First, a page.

Friday, December 30, 2016

a challenge and a sanctuary

I've read and reread very fine piece of writing in Angler's Journal about striper fishing by a man who spends much of his time in war zones.  It is about much more than fishing, it is about raising a family and making choices.  It is a pleasant story, peaceful and rich in texture.  The fine photographs are by his wife. 

The writer observes that the sea is both a challenge and a sanctuary.  That same description fits the writer's life: half the time in combat zones and the rest living in a home in New England, surrounded by children and wife, fishing for stripers, raising chickens and growing vegetables in the garden.

I read the Angler's Journal story yesterday morning.  In the evening I was reading the New York Times and found myself drawn into a long in-depth story about the costs of war.  Once I began reading I could not put it down.  Finishing the story I saw the by-line, it was the same as the Angler's Journal by-line.


I received a text from my outboard guy.  He's an ex-submariner (which means he is precise about everything he does), loves boats and lives just a couple of blocks away.  He had noted during last year's annual maintenance on my Honda 2.3 outboard that there was some corrosion on a screw at the bottom of the carburetor bowl, #6 in the image above.  I took a look and saw the rust, and noted some rust on #8.  I ordered both from Honda and will drop them and them outboard off to Jim in a week or two.  The outboard should be ready to go soon after, looking for those warm days that sometimes show up in February.

Wednesday, December 28, 2016

fevered dreams

Deep in the night I could picture Spartina tied up on the Elizabeth River ready to sail.  With a forecast of sunshine, mild temperatures and wind I could see a simple sail across the river and back, the idea of a final sail for the year appealing to me.  But curled up in bed and shaking with fever and chills I knew I could at best manage the sail, but not the run up the river under power to the ramp.  And I certainly did not have the strength for hauling her onto the trailing and dropping her rig.  And my mind turned from making a sail to how would I get Spartina off the river.  Would she sit there for a few weeks, through the rain and blustery weather, maybe snow?  Trying to resolve that I woke with a headache, clearing my head long enough to remember I saw Spartina in the garage yesterday.  It was all a feverish nightmare.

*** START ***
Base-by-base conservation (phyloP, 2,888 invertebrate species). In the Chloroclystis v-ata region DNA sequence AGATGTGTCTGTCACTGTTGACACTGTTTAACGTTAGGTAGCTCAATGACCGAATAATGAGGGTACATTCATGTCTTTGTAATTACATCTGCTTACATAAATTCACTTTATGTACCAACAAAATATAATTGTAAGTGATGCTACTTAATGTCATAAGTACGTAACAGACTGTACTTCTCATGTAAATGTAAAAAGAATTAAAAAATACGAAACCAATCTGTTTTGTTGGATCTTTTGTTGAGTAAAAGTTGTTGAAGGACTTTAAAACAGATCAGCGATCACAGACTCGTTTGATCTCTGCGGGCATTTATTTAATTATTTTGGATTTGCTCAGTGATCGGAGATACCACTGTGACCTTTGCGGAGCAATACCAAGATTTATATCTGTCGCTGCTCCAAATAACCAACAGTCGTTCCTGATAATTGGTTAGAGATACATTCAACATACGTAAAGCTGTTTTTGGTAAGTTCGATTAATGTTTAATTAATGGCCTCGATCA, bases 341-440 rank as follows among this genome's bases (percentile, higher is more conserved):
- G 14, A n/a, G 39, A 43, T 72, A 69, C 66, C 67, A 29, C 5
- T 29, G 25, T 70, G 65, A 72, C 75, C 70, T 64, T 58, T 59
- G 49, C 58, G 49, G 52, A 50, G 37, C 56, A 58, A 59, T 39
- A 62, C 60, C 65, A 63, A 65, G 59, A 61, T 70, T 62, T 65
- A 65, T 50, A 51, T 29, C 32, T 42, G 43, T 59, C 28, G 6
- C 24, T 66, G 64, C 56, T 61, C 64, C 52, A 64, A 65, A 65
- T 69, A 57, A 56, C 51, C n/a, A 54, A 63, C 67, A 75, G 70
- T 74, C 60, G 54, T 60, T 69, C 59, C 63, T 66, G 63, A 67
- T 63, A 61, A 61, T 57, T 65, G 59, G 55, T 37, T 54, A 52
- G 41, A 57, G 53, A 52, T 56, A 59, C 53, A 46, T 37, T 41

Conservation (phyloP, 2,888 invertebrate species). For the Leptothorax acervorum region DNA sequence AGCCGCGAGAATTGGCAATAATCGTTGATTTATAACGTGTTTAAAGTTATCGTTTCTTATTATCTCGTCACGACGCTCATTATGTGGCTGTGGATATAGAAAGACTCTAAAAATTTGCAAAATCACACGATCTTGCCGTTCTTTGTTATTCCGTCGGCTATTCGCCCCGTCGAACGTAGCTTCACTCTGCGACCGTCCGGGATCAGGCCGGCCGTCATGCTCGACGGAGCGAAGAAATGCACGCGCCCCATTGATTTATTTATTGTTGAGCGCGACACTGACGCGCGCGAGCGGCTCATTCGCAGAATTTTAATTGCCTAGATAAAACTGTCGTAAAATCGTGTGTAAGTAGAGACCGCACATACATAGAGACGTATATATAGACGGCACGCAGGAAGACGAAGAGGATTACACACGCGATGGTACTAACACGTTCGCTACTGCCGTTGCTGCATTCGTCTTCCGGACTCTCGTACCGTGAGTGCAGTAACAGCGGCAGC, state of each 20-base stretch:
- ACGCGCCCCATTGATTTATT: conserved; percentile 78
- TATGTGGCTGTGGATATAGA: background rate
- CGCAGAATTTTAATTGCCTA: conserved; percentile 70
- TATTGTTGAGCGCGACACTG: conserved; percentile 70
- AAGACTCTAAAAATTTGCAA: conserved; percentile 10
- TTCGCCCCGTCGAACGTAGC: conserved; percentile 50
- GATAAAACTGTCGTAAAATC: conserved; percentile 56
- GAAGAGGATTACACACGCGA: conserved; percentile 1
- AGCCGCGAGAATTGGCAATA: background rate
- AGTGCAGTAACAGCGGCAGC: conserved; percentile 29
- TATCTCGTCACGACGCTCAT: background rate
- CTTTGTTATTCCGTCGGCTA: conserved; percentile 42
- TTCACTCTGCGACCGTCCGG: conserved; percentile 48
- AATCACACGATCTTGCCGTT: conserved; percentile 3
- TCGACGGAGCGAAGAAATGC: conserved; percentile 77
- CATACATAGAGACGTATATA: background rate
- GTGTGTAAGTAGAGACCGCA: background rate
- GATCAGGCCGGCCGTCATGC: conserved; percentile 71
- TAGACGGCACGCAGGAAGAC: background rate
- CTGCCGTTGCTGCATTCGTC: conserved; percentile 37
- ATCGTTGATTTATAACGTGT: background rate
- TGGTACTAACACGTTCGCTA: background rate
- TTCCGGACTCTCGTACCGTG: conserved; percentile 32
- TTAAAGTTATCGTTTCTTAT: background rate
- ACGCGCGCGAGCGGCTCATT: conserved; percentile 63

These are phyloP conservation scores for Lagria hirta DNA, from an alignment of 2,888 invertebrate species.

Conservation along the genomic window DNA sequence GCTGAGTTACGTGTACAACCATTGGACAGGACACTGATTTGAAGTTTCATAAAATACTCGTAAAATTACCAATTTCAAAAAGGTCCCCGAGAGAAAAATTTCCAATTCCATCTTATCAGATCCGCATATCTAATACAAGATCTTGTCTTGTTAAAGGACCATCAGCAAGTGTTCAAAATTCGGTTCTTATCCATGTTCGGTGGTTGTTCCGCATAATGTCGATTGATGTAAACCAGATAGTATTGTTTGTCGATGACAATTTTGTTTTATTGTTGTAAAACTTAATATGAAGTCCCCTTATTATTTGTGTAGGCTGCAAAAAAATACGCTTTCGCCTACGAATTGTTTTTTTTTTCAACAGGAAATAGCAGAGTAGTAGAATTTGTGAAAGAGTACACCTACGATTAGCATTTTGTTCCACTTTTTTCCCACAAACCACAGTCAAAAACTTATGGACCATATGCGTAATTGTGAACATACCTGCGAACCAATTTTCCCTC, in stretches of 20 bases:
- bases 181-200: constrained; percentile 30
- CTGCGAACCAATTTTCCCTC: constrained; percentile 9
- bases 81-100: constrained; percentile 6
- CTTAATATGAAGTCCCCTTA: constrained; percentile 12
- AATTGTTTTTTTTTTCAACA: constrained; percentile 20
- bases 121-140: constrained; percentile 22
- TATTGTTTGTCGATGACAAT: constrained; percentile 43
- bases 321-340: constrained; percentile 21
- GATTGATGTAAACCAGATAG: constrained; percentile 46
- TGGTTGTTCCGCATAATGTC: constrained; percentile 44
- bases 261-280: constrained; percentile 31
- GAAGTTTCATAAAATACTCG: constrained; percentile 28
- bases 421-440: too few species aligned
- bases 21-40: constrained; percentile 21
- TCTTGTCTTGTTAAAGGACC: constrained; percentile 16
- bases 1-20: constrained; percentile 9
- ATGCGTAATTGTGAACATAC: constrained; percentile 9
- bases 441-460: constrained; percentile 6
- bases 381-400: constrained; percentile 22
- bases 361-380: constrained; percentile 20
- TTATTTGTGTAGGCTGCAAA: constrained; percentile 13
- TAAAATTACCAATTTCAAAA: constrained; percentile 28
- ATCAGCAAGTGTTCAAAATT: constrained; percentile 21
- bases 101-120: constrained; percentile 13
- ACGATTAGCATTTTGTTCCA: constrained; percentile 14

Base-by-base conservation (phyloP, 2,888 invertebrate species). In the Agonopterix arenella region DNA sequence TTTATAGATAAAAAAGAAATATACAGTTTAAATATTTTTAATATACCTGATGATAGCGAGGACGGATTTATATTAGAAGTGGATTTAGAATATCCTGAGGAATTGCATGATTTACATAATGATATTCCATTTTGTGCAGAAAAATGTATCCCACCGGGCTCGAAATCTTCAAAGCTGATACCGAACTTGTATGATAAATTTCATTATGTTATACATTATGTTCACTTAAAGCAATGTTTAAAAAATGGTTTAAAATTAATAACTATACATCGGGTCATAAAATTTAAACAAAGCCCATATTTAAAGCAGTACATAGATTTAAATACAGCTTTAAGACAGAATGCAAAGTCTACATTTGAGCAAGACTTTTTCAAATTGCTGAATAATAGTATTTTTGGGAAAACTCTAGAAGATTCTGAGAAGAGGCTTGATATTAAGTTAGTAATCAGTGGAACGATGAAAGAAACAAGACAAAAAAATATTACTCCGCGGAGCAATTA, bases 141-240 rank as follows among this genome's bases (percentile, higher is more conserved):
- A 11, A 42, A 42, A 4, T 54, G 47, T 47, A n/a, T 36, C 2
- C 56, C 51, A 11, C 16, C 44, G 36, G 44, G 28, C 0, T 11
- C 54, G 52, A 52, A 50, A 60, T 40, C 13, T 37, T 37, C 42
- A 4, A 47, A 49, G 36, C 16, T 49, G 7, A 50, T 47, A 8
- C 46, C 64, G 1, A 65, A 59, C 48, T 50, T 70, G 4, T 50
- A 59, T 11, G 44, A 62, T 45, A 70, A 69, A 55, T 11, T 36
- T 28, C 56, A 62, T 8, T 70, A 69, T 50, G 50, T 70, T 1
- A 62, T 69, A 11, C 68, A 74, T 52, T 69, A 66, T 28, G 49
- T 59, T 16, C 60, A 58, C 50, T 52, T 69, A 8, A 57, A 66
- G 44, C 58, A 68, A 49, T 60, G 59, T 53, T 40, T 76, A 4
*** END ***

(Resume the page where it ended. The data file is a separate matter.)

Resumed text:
The flu arrived like a virulent lump of coal Christmas morning.  We made the most of the morning, then the girls off to see a film and home in time for me to coach them through fixing Christmas dinner, traditionally one of my responsibilities.

The Pilgrim, who understands such things, showed me how to log on to a website through our health insurance program.  Soon I was face to face with Dave, who specializes in emergency medicine, by way of computer screen.  A few minutes of questioning and he told me what I already knew, I had the classic flu symptoms and could do not much more than wait it out.  He did prescribe something which has alleviated the worst of it.  About five to seven more days of this is possible.  I did, for the record, get a flu shot this past fall.

So I am glad the Spartina is in the garage and not sitting lonely and unprotected on the river.  And I am looking forward to the new year bringing health and joy to everyone.

Sunday, December 25, 2016

all my favorite places and things....

Chesapeake Bay, Cape Charles, Chincoteague, Smith and Tangier Islands, Ocean City, Kent Island, Easton, St. Michaels, Cambridge, Chestertown, the Solomons, Baltimore, Urbanna, Deltaville, Northern Neck, all on a hand-made towel.  Old Bay, skipjacks, rockfish and a giant crab.  What a great gift.  Is it ok to frame towels?

Saturday, December 24, 2016

late December on the water, for the neighbors

It has been a great holiday week on the water.  Out with some scientists on the Eastern Shore's barrier islands Wednesday, a guest on a SailNauticus boat Thursday and sailing Spartina out of Elizabeth City Friday.  Not bad for late December.